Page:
Two Suffolk University Electrical Engineering Students have been selected for the IEEE Power & Energy Society Scholarship Plus Initiative™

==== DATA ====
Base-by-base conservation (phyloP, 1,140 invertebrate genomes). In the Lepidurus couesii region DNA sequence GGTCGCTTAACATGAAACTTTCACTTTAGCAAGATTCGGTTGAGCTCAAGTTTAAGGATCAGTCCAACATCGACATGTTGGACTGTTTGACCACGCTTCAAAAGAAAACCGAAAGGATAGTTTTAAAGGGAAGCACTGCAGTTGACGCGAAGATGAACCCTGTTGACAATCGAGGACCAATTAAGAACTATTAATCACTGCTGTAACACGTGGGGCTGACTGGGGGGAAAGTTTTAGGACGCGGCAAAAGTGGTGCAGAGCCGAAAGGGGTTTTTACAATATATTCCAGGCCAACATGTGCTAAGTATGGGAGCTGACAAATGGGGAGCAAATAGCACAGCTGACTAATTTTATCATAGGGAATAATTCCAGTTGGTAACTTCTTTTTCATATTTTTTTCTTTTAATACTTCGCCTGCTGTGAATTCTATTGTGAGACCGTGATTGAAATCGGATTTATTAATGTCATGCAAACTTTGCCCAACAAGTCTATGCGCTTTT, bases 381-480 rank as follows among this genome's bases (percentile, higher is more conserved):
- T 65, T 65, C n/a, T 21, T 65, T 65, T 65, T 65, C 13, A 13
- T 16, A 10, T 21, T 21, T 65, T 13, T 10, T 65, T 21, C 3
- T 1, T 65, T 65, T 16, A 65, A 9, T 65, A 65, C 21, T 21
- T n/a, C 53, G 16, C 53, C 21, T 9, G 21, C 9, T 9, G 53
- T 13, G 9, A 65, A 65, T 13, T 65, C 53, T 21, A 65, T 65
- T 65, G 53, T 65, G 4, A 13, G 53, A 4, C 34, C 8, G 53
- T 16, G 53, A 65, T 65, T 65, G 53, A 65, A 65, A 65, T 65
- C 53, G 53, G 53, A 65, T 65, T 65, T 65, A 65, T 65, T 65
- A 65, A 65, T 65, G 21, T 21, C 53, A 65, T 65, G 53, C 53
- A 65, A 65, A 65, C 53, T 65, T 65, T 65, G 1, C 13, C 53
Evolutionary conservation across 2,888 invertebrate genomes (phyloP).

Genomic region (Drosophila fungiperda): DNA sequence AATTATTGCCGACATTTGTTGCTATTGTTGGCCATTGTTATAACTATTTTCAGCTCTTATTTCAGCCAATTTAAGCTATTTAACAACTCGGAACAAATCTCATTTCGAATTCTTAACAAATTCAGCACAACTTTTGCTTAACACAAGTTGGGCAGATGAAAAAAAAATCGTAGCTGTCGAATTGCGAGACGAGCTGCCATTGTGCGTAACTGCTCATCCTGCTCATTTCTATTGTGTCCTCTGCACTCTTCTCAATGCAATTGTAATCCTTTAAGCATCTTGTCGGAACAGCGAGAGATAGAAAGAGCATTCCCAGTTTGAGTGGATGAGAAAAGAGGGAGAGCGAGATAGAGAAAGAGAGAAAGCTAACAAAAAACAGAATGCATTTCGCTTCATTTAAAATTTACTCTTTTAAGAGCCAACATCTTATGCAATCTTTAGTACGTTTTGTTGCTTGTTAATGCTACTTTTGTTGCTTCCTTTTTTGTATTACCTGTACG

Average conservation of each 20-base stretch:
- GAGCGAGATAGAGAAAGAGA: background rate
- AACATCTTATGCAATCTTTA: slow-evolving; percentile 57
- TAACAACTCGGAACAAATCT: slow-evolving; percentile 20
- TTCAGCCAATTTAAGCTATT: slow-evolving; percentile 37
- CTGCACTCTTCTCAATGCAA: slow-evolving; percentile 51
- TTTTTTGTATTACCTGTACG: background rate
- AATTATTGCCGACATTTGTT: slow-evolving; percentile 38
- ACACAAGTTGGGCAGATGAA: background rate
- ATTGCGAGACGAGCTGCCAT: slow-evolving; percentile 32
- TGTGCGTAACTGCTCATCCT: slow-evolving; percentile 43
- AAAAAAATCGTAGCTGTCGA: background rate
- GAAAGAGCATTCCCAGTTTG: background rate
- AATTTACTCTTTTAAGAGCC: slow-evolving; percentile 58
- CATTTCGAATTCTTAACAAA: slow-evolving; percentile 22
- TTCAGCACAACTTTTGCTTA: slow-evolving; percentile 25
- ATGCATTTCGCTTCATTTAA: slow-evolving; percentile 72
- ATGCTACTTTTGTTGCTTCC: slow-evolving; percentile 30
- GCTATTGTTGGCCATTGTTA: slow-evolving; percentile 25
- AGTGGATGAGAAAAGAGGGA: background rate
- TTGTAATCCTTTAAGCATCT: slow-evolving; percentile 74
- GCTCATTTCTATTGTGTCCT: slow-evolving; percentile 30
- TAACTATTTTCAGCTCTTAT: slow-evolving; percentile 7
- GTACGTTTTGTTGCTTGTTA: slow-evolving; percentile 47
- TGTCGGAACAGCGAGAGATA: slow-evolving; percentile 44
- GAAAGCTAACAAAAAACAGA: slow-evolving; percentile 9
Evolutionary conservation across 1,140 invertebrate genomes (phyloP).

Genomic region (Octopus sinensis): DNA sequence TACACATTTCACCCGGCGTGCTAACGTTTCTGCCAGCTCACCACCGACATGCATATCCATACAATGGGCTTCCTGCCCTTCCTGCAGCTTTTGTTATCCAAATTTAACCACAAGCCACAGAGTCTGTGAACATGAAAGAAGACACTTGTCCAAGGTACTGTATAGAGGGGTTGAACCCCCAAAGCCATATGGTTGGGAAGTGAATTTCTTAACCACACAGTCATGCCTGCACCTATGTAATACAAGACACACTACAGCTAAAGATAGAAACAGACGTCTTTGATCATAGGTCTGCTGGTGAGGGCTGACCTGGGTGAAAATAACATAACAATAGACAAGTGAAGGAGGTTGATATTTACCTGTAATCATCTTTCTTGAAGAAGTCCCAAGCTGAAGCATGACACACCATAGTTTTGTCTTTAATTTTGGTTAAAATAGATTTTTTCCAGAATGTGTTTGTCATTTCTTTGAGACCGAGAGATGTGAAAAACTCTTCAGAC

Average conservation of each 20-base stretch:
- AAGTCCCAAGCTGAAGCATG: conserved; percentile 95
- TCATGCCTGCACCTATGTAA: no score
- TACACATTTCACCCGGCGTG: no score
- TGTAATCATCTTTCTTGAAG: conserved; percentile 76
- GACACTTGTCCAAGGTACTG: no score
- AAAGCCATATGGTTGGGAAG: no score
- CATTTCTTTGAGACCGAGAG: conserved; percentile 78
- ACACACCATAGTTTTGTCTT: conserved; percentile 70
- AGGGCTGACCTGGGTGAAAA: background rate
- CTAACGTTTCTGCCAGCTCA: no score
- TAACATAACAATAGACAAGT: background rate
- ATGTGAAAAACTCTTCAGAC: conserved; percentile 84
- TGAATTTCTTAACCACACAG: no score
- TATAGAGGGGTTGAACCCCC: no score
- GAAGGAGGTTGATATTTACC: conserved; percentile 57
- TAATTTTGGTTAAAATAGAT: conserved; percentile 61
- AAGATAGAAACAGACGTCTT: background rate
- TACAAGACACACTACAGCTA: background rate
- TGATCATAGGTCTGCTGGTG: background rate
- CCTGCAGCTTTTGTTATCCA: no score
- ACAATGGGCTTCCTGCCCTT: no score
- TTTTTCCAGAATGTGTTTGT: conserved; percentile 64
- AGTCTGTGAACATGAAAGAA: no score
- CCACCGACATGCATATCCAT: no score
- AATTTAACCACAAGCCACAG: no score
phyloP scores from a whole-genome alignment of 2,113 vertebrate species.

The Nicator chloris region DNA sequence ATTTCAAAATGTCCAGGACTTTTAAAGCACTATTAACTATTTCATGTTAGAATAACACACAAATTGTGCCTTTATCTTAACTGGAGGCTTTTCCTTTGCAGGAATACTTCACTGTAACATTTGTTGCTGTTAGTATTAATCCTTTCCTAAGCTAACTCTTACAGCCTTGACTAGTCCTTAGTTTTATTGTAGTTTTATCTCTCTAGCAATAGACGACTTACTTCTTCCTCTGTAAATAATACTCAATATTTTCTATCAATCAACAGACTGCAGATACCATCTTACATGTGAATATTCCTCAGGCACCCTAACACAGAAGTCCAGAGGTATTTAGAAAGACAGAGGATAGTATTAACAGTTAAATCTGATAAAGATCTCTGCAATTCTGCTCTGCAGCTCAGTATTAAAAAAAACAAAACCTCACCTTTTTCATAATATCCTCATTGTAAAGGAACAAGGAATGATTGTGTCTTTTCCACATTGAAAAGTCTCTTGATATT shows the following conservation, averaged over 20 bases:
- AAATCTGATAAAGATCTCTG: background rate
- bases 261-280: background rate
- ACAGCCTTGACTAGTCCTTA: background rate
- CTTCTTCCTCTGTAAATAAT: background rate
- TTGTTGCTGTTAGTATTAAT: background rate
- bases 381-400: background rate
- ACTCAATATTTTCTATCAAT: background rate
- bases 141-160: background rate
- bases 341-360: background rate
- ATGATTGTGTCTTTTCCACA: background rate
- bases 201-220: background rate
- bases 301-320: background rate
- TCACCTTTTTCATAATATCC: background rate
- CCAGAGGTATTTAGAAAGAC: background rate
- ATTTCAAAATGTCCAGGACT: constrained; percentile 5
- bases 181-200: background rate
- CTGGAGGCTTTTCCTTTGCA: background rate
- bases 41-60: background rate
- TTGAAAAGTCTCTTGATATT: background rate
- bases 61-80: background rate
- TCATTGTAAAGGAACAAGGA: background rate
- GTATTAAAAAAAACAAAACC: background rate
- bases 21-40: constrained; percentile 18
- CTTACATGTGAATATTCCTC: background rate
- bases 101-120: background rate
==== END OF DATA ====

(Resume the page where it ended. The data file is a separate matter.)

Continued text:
The PES Scholarship Plus Initiative™ supports the most promising future engineers in power and energy. Recipients are high-achieving undergraduate students in electrical engineering programs who have committed to exploring the power and energy engineering field through both coursework and career experiences. PES regional volunteer leaders select recipients following the application submission period ending in June of each year. Within a few years, these promising students will graduate with the knowledge and career experience necessary to begin making an impact across the power and energy industry. The IEEE PES Scholarship Plus Initiative provides multi-year scholarships and career experience opportunities to qualifying U.S. electrical engineering undergraduate students. As long as the scholar continues to meet renewal standards, he or she will receive up to three years of funding — US$2,000 the first year, $2,000 the second year and $3,000 the third year — interspersed with up to two years of valuable, hands-on career experience. “Executives across the power and energy industries share a concern for the pipeline of talent entering the power engineering workforce especially as more and more of the Baby Boomers who built today’s power system to its present strength prepare to retire,” stated Wanda Reder. Over the next decade, almost 62% of the industry has the potential to retire or leave for other reasons”, said Wanda Reder, Co-Chair of the scholarship. Suffolk University junior Norh Asmare who is an Ethiopian-American is seriously contemplating a PhD and is interested in emerging technologies, such as energy storage, energy efficiency, and alternative energy. Norh is an honors student at Suffolk and has had multiple simultaneous jobs this past summer, including leading Segway tours through Boston (he still does that on weekends); conference assistant for Suffolk’s summer guests; teaching assistant for a robotics class taught at Suffolk to Dorchester high school kids; and a research assistant at Suffolk who investigated the performance of the MOSFET devices that are part of the speed controller of the motor of a helicopter that he built. Suffolk University junior Steven Lui whose parents hail from China was born and raised in Boston. He has always been fascinated by electricity and understands how important its generation to our society is. He is very happy about the opportunity this scholarship gives him to work in the power engineering, not only because the job will be exciting but also because of its importance, which can be particularly seen in light of the aftermath of Hurricane Sandy.